Sun, 10/04/2020 – 19:30
The department’s Targeted Violence and Terrorism Prevention program will fund groups such as Life After Hate – founded by reformed white supremacists, which helps people trying to do the same. Another group, the School of Communication at American University, will develop a strategy to combat disinformation ‘circulated by the far right online,’ and others. Life After Hate was awarded nearly $750,000, while the School of Communication received a $500,000 grant.
One of the largest grants, nearly $750,000, went to Life After Hate, which was founded by former white supremacists and neo-Nazis and works with people trying to leave violent far-right movements. The group was first awarded funding under the Obama-era program but had its grant rescinded soon after Mr. Trump took office. –Wall Street Journal
Life After Hate says they will use the funding for its ExitUSA initiative. Executive director Sammy Rangel says their work “has never been more important,” adding “This project follows years of innovation in a space that was largely uncharted.”
Another group, the Counter Extremism Project, was awarded $277,755 to collaborate with Parallel Networks, which works with inmates at a San Diego County correctional facility who adhere to both white supremacist of jihadi ideology.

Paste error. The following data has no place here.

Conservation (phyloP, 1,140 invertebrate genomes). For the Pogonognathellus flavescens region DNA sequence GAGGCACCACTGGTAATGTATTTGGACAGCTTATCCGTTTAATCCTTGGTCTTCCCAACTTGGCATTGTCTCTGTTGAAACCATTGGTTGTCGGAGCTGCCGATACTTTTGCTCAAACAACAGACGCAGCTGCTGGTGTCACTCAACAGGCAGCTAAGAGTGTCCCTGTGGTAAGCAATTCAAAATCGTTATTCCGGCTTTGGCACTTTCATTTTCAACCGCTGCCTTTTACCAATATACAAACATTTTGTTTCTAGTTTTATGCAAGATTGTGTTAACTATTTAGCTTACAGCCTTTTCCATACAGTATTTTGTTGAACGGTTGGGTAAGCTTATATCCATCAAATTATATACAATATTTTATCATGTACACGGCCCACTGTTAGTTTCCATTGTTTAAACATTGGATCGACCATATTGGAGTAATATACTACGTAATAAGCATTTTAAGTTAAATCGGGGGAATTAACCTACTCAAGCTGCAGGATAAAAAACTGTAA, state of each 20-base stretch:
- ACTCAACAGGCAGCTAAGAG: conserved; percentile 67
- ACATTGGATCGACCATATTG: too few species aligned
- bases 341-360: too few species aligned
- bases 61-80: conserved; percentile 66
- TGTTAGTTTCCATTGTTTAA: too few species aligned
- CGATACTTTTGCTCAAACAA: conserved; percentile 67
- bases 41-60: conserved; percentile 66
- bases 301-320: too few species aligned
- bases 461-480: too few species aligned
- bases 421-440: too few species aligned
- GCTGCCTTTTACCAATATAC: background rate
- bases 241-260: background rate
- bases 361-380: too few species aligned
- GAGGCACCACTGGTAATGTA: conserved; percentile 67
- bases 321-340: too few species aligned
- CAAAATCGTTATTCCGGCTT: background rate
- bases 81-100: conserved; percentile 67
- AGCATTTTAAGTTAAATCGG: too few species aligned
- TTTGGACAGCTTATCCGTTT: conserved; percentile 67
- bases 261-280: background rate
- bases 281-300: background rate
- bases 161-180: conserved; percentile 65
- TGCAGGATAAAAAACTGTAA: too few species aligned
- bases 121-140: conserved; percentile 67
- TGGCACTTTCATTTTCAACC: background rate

The organizations will develop a curriculum—one for white supremacists, and the other for jihadis—aimed at providing alternative narratives to extremist ideology that will be administered both in person and through email correspondence.
Jesse Morton, a former recruiter for al Qaeda in New York who now heads Parallel Networks, said the goal is to help pull these inmates away from an extremist mindset and give them the tools to reintegrate into society after leaving prison. –Wall Street Journal
In September, FBI Director Christopher Wray told the House Homeland Security Committee that the majority of deadly or violent incidents against others in 2018 and 2019 were racially and ethnically motivated, and are “the most lethal of all domestic extremists since 2001.”
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Author: Tyler Durden